As promised, this is the second part of the entry focusing on the workshop run by Michael Ellsberg. If you have missed the first part, have a read and understand the context.

Here’s again, what you want to know about Michael.

Michael Ellsberg, the author of The Education of Millionaires: It’s Not What You Think, and It’s Not Too Late and blogger at Forbes.com was invited to conduct a training for the Thiel Fellows on networking. The video of the training is as shown below and I have consolidated Ellsberg’s advice and beefed it up further with my thoughts and experiences about networking. Note that the context of the training is to network effectively to recruit mentors.

Video as embedded below again for your viewing.

Advice #2 – Give Connections

By connections, Ellsberg refers to human connections or quite simply, introductions to other people. In the world of sales for example, people don’t just buy what you sell but more often than not, people buy who you are as a person first. The likelihood of prospects (i.e. potential customers) translating into clients making actual sales often correspond to the “warmth” of a contact – from cold prospects with no or minimal interaction to warm prospects to “hot” prospects who are ready “flip”, into a sale generating client of course.

Similarly, the importance of helping your mentor or the person you meet during networking get acquainted with the people they desire to meet cannot be more overstated because you are in some ways, “bringing warmth” to this otherwise “cold relationship” which they would establish had they gone out to meet the desired person all on their own. Not impossible, but definitely not as expedient as you being the “relationship broker”.

This relationship that has been “brokered” by you can elevate in its potential value if you could quite openly establish the possible agenda at the onset so that there will not be an imbalance of expectations.

The imbalance occurs when Person A whom you want to connect with Person B, has all or a lot more to gain than Person B in that connection. That happens when Person B is more established, powerful and resourceful. A possible pair could be like Person A being a young entrepreneur needing business advice and Person B being a retired industry magnate. Oftentimes, the truth is Person B often receives by their act of giving advice, resources or even more connections. What do they then receive in return? Intangible satisfaction in seeing another young one succeed or get ahead in their endeavors.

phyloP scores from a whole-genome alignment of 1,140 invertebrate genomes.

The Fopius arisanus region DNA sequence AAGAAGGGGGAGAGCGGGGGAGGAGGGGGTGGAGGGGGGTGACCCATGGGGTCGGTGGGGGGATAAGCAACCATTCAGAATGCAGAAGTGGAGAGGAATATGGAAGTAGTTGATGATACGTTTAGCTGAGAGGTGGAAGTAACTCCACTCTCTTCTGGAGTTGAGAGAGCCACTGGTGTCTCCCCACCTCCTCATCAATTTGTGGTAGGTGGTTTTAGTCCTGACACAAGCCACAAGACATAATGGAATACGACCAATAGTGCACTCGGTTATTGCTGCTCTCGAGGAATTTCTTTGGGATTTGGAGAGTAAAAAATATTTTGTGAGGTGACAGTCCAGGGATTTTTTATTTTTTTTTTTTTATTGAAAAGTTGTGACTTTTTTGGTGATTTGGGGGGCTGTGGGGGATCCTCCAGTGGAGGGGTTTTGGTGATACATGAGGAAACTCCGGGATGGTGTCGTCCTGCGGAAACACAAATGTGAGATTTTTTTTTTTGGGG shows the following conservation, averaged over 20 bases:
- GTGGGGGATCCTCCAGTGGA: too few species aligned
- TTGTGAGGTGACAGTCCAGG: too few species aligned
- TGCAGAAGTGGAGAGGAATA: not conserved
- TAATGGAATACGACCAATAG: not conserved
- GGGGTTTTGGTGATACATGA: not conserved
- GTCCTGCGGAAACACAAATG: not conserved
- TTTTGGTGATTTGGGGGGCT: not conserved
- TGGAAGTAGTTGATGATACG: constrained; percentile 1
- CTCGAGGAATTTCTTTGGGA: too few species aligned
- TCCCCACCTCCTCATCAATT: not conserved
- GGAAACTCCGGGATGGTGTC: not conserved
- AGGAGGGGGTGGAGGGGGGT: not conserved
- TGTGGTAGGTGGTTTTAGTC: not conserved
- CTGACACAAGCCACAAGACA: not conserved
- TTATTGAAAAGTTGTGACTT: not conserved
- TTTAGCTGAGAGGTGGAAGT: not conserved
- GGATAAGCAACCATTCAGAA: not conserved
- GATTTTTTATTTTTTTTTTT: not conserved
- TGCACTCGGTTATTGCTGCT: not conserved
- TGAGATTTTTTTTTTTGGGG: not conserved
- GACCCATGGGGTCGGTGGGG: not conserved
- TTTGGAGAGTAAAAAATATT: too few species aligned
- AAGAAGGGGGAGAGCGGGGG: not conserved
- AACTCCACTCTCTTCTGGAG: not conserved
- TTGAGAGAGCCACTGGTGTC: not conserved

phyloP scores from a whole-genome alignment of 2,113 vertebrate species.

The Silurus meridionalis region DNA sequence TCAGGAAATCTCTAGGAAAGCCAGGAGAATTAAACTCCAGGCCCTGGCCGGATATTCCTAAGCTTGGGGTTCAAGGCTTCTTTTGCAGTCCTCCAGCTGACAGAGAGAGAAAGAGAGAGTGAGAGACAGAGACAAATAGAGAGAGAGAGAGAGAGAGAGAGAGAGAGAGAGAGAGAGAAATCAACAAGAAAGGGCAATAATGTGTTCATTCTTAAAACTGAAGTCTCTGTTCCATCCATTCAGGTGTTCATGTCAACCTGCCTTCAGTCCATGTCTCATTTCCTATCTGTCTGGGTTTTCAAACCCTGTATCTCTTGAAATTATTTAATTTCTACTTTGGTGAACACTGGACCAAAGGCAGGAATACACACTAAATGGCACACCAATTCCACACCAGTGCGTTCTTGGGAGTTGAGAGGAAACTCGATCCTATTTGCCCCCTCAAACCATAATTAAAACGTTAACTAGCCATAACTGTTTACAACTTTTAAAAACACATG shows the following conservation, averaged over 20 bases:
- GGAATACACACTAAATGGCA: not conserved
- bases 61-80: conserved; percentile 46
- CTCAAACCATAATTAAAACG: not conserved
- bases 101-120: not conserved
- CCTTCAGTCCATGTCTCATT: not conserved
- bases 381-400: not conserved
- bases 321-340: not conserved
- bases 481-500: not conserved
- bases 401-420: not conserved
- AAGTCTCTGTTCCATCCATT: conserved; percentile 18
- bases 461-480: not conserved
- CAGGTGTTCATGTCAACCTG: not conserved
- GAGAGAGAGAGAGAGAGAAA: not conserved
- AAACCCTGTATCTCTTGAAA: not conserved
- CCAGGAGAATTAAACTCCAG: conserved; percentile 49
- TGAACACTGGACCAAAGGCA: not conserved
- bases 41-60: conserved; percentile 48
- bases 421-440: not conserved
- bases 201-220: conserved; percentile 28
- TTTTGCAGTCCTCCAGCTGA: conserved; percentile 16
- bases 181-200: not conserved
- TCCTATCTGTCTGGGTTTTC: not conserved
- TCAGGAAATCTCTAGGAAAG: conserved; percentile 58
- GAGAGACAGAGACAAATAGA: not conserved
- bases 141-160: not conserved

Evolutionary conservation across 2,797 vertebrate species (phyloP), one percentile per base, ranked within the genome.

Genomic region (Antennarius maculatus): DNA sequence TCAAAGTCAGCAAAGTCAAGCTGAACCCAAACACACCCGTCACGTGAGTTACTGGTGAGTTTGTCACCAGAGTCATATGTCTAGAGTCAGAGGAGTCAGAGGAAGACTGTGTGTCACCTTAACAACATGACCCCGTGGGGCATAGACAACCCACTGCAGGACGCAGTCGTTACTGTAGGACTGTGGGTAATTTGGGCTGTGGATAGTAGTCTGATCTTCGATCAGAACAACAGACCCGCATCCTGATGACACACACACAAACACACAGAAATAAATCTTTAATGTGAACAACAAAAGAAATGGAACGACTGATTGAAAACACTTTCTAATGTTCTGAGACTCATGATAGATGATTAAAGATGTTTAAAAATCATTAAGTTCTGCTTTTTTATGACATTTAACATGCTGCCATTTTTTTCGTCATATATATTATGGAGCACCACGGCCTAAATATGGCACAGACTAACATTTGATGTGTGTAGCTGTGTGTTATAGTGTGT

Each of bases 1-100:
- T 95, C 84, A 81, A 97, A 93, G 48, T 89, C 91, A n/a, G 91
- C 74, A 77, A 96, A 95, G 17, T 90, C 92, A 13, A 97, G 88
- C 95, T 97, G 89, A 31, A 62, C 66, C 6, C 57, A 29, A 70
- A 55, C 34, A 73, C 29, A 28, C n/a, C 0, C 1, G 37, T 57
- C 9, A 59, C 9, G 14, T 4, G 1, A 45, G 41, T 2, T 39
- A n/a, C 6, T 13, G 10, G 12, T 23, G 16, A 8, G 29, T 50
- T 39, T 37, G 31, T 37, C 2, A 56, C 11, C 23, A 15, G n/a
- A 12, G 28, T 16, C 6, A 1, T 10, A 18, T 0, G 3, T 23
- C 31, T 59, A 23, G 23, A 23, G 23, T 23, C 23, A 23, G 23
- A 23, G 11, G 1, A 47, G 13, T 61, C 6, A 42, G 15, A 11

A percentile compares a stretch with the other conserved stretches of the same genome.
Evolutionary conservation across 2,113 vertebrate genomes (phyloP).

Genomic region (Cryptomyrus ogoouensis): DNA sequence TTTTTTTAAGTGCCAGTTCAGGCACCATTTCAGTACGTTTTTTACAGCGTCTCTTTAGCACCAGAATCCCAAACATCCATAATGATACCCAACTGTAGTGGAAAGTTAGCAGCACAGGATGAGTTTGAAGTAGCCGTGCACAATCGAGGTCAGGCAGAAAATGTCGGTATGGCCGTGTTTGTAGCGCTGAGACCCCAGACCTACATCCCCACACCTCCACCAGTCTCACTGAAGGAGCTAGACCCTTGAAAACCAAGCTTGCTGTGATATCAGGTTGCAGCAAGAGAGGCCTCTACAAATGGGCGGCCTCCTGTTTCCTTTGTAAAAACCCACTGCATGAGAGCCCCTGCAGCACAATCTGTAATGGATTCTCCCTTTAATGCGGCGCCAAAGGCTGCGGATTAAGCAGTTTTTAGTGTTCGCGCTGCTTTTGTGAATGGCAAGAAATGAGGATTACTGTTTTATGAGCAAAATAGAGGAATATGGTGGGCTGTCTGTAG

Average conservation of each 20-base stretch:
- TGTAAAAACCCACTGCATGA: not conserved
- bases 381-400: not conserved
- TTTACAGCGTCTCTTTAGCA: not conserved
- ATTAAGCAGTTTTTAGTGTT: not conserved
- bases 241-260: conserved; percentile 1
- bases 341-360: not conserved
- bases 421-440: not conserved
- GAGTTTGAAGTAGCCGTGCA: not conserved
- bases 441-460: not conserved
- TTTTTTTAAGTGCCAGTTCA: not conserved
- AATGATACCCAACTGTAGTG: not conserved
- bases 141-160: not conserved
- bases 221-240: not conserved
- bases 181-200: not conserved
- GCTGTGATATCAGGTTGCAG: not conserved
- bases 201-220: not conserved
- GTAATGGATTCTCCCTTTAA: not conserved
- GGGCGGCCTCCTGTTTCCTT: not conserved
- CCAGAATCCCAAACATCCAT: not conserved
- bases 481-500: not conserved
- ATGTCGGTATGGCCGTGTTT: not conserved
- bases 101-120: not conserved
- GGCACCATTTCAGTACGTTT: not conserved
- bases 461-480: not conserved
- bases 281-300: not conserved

Of course, we have come quite realistically to the crux in this doing –

“What’s in it for me?”

If you have read Zahir by Paulo Coelho, the term “favor bank” is spoken of as an almost esoteric yet commonly manifested phenomenon. Imagine a bank where the currency is not in monetary units but of “favors”. Every time you do a favor for someone else, you deposit a value that commensurate to the value perceived by the other person in this joint bank account. When you have deposited enough value through the repeated transactions of favour, the other person is then obliged to return you in favor when you make a withdrawal.

The magic and sheer beauty of being a relationship broker especially when you are an effective one, is that you are making concurrent deposits into the joint “favor bank” accounts with both persons you are helping. When you do this often enough, you will come to realize people around you will be more than glad to support you in whatever you do.

I would also be unsurprised that some of you may dismiss this concept and reduce this “whole networking thing” into a “tit for tat” and “calculative numbers” game. While you are not entirely wrong because the fact is that all relationships are based on mutual exchanges, what you may miss out on is that there can be also much intangible value like immense joy in just seeing people get what they desire through your connection even if you have no immediate gain from doing so.

Advice #3 – Willingness to bust your ass off while putting their advice into practice

This is quite commonsensical but as most people know, common sense is not that common after all. Ellsberg said that,

“Successful people want to leave a legacy, want to see more people use what they learned”

and there is this element of how mentors to a certain level, want to “live vicariously” through your deeds. Hence, the last thing you want to do tell your potential mentor after he asked you how about your past month has gone with his heart-to-heart sharing at the café is “I’m sorry but what exactly do you refer to?”

There are many reasons as to why mentors or gurus for that matter, would want to support young and brilliant protégés – to continue their lineage legacy, to experience the joy of seeing his young one succeed, to pass on the light that he has received from his own mentor or in its simplest terms, just to see the world being a better place through you as the vehicle of action.

Hence, nuff’ said. Got your piece of advice from that esteemed mentor of yours?

Now go make miracles happen.

For anything short of it, you’re not honoring your mentor and more so, yourself.

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